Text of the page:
“Arrogant, Undemocratic and An Insult to the Rule of Law’

Published Mon, Jun 11 2012 8:11 AM

“The administration's actions aren't just wrong, they are arrogant, undemocratic and an insult to the rule of law.”  That’s what Chairman Lamar Smith declared in his opening statement to the hearing where the sole witness was Attorney General Eric Holder.  House Judiciary Committee members had serious questions for Attorney General Eric Holder on Thursday on the Department of Justice’s mishandling of election matters.  Many Congressmen criticized the Justice Department’s denial of preclearance of voter ID laws in Texas and South Carolina as well as the administration’s recent actions to block voter roll maintenance efforts in Florida.

Congressman Jim Sensenbrenner asked the serious questions about the administration’s position on Florida’s updating of their voter rolls. Sensenbrenner pointed out the Florida has been diligent in offering due process protections to ensure that eligible voters are not removed from the rolls; the due process protections included notice, a 30 day waiting period, appearance in newspaper of general circulation, a hearing where a registrar makes a determination upon the preponderance of evidence, and the right of appeal to the state circuit court.  Sensenbrenner asked, “What rights do non-citizens, in particular illegal immigrants, have to the protection of the Voting Rights Act and the National Voter Registration Act?”  Holder could only answer, “They have no rights.” Sensenbrenner explained the need to update voter rolls: “Any ineligible voter or fraudulent voter who has a ballot placed in the ballot box with hundreds of eligible voters ends up diluting the votes of the legitimate voters.  And the federal law is very clear on that.”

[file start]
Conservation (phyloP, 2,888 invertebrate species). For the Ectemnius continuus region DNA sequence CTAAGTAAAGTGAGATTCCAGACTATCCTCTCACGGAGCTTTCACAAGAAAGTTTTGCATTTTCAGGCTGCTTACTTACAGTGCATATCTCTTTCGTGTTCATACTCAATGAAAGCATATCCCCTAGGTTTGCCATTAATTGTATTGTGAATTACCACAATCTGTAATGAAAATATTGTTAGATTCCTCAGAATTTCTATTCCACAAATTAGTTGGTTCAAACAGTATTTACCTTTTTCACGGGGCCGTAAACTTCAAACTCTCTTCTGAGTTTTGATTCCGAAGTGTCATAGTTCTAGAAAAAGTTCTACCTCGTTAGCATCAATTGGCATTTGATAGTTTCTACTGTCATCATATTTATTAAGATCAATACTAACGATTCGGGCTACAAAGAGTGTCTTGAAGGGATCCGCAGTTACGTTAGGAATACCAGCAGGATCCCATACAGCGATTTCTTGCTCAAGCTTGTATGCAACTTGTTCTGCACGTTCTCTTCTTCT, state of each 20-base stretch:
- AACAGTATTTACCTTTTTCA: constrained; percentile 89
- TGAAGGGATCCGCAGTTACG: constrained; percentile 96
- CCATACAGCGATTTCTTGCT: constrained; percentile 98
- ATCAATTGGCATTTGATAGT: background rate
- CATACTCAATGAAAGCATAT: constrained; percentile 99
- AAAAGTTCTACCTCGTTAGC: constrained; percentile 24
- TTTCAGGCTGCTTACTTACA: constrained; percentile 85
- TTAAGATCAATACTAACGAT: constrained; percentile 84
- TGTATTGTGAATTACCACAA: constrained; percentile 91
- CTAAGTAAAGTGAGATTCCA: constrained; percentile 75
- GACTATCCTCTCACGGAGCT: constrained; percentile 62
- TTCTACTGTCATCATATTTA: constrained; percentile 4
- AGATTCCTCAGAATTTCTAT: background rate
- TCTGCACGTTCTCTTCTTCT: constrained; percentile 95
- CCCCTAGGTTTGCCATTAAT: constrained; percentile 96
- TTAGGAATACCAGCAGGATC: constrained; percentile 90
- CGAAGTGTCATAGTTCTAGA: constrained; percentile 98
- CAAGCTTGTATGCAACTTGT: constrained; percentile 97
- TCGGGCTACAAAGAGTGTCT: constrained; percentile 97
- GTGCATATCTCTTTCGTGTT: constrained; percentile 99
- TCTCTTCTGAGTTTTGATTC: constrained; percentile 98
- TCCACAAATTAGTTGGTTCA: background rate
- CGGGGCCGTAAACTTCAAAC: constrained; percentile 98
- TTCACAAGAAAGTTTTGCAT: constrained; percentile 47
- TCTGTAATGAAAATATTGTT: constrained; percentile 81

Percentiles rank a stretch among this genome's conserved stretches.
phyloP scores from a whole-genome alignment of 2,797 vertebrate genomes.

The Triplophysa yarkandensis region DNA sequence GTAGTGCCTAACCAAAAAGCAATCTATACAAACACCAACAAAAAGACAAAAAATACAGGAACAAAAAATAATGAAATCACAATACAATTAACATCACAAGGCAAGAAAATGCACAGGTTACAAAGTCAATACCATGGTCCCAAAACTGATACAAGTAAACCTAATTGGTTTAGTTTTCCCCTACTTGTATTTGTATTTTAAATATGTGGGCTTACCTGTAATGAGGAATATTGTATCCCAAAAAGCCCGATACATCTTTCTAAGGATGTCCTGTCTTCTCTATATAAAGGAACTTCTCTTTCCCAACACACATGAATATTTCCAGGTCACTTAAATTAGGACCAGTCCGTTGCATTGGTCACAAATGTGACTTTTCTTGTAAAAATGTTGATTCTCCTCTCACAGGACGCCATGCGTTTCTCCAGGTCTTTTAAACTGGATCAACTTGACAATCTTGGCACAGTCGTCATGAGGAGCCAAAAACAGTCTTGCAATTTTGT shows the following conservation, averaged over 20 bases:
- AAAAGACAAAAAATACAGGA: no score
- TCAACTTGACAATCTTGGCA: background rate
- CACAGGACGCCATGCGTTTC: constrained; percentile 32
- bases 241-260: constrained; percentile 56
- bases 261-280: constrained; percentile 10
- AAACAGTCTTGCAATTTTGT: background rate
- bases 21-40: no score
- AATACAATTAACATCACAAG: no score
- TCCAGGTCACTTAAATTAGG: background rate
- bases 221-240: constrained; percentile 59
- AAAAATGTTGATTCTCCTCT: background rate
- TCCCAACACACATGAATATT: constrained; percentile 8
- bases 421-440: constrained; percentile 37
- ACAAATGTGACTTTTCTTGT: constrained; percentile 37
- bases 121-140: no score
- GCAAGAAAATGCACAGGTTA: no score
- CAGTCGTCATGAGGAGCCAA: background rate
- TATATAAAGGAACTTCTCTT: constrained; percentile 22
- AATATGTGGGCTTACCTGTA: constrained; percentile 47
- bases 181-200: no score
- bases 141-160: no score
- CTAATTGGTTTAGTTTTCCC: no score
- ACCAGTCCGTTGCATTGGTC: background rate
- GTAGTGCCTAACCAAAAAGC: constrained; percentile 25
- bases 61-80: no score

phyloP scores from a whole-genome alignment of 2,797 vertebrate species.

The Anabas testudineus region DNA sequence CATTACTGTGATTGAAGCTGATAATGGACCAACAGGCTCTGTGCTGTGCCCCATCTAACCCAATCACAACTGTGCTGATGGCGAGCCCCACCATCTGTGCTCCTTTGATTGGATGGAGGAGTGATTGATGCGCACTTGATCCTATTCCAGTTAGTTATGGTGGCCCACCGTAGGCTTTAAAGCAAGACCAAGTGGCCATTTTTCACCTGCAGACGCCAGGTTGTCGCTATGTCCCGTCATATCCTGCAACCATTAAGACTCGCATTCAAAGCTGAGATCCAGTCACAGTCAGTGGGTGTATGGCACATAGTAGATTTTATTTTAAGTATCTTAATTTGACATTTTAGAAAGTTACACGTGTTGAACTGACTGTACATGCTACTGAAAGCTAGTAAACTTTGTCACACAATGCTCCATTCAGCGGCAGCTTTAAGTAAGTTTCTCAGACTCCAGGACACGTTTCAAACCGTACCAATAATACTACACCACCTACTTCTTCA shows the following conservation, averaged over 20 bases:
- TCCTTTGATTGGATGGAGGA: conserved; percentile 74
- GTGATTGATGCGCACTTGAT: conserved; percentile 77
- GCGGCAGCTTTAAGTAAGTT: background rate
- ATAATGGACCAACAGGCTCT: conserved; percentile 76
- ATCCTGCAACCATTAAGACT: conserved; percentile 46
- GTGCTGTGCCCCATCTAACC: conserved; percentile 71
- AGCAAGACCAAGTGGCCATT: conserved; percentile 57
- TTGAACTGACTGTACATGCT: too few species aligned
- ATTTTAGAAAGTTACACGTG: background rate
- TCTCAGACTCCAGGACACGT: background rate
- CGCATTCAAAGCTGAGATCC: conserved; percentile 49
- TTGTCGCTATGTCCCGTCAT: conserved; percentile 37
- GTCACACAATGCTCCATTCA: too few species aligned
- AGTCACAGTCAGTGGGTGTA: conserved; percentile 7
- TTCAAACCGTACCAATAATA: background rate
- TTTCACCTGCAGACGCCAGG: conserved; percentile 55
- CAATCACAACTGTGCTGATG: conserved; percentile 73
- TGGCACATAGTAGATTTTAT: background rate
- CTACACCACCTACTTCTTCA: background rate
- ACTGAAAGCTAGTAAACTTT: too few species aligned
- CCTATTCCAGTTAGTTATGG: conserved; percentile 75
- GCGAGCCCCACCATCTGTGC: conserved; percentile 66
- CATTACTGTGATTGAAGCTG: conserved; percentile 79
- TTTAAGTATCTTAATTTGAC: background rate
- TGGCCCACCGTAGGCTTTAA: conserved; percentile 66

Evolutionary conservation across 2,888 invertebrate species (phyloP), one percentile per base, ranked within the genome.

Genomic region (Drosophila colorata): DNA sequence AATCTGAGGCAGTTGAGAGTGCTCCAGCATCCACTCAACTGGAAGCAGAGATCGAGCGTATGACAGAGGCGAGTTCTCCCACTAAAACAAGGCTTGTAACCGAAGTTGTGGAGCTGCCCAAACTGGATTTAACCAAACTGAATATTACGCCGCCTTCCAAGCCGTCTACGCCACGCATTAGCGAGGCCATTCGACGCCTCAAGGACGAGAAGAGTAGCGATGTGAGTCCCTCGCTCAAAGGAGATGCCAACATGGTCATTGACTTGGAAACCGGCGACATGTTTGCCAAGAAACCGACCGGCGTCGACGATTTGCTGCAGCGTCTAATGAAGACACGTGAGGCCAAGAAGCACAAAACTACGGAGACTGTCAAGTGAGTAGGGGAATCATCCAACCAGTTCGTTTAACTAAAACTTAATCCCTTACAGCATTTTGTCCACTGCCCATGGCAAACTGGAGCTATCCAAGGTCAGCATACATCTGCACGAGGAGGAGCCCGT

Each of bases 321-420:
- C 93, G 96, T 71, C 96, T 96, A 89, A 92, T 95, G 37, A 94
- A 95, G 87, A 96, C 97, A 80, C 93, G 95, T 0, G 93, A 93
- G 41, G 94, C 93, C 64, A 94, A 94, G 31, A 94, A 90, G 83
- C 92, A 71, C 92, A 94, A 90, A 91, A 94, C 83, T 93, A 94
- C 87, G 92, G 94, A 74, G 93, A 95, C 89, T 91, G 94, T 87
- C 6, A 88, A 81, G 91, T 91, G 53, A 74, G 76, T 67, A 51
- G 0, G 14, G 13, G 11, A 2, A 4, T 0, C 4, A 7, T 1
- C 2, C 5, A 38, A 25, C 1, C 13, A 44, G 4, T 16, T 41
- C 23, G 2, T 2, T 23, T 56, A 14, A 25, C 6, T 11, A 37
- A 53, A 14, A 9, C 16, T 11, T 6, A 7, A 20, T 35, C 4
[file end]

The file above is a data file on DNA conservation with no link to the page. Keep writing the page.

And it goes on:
Chairman Smith said, “Instead of acting to prevent voter fraud, the Department of Justice has challenged common-sense voter ID laws that require voters to identify themselves before they are allowed to vote.” Representative Dan Lungren followed up with further questions about the many places that require ID.  He said, “If I were lucky enough to be invited to meet you and see you at your office at the Justice Department, wouldn’t I need to show a government-issued photo ID to get in?”   He continued, “If I were to go to the federal courthouse here in D.C. either as a party or an attorney, wouldn’t I have to show a government-issued photo ID?” Then he added, “If I were to come here from California to exercise my constitutional right of travel and as an ordinary citizen petition the government for a redress my grievances, I would have to show my government-issued photo ID?”  Then Lungren pointed out that the Justice Department was not investigating the discriminatory effect of those laws.

Rep. Trent Franks asked about the video from James O’Keefe of a D.C. polling place.  Franks asked, “What was your reaction when you saw the video of the young man claim your ballot and your reaction to requiring a photo ID when you saw that video?” Holder’s response was, “It’s an attempt to show something, I suppose.”  What the attorney general was reluctant to admit is that is showed how easy it was for anyone to impersonate a voter, and that even includes a white man impersonating a black attorney general.


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